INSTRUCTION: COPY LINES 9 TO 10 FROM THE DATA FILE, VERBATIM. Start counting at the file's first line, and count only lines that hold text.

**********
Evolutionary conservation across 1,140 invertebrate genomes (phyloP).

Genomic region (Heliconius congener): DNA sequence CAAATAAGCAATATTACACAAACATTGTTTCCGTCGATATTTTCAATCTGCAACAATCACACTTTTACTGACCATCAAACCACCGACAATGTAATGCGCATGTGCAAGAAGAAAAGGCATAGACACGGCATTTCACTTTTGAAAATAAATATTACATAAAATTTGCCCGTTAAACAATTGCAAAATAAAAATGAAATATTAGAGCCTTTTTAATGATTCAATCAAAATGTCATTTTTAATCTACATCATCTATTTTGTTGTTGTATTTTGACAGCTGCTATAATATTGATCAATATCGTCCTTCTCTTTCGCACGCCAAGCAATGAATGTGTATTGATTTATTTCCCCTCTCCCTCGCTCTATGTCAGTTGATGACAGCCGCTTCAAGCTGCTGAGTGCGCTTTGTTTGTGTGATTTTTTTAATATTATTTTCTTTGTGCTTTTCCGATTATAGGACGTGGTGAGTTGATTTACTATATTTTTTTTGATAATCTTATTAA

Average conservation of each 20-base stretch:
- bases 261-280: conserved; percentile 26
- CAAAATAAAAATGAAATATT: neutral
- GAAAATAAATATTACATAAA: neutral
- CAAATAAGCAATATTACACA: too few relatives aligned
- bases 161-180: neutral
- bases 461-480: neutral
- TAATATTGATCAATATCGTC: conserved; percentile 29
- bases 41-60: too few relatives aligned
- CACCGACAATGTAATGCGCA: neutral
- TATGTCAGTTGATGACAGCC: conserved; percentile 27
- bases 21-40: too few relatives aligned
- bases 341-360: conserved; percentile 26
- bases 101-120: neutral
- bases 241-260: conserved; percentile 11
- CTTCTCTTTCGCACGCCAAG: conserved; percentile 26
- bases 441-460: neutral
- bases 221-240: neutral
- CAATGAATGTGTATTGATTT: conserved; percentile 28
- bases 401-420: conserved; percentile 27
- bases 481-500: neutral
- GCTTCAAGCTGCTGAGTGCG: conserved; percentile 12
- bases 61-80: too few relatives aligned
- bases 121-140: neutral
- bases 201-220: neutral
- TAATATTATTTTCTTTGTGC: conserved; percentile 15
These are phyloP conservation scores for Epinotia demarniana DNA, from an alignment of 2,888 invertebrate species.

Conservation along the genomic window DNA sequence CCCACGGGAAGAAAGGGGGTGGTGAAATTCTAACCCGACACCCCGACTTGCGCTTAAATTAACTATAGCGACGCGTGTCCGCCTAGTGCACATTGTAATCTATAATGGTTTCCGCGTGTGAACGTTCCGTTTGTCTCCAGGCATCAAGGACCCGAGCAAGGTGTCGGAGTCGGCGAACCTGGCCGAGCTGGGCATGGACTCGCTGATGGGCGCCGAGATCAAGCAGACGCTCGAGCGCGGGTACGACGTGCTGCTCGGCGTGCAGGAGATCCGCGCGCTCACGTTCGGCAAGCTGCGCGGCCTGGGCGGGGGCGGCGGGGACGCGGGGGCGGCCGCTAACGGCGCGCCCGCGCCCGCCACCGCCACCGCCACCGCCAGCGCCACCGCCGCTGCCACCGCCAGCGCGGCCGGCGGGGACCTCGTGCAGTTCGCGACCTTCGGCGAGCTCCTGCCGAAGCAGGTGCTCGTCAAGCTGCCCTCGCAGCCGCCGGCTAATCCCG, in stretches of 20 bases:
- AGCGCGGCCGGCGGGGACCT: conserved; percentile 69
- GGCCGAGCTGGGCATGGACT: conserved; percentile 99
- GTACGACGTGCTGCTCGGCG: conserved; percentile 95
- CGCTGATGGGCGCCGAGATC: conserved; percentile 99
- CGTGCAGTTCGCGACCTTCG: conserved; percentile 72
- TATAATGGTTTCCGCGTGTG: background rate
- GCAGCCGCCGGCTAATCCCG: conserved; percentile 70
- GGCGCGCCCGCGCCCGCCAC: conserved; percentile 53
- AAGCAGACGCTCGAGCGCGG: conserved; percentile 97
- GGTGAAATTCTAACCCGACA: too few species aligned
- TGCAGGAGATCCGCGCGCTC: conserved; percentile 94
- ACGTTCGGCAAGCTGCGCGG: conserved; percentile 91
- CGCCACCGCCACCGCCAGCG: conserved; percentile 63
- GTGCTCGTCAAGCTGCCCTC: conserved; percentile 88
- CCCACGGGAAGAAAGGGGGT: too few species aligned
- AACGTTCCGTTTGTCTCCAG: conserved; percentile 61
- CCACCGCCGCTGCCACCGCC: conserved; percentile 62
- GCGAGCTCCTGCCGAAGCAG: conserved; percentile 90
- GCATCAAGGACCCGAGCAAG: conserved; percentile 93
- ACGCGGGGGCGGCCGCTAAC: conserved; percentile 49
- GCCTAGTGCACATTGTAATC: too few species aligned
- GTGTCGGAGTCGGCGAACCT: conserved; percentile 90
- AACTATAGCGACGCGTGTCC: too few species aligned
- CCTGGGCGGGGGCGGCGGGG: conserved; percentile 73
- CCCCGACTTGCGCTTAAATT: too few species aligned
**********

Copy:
- bases 461-480: neutral
- TAATATTGATCAATATCGTC: conserved; percentile 29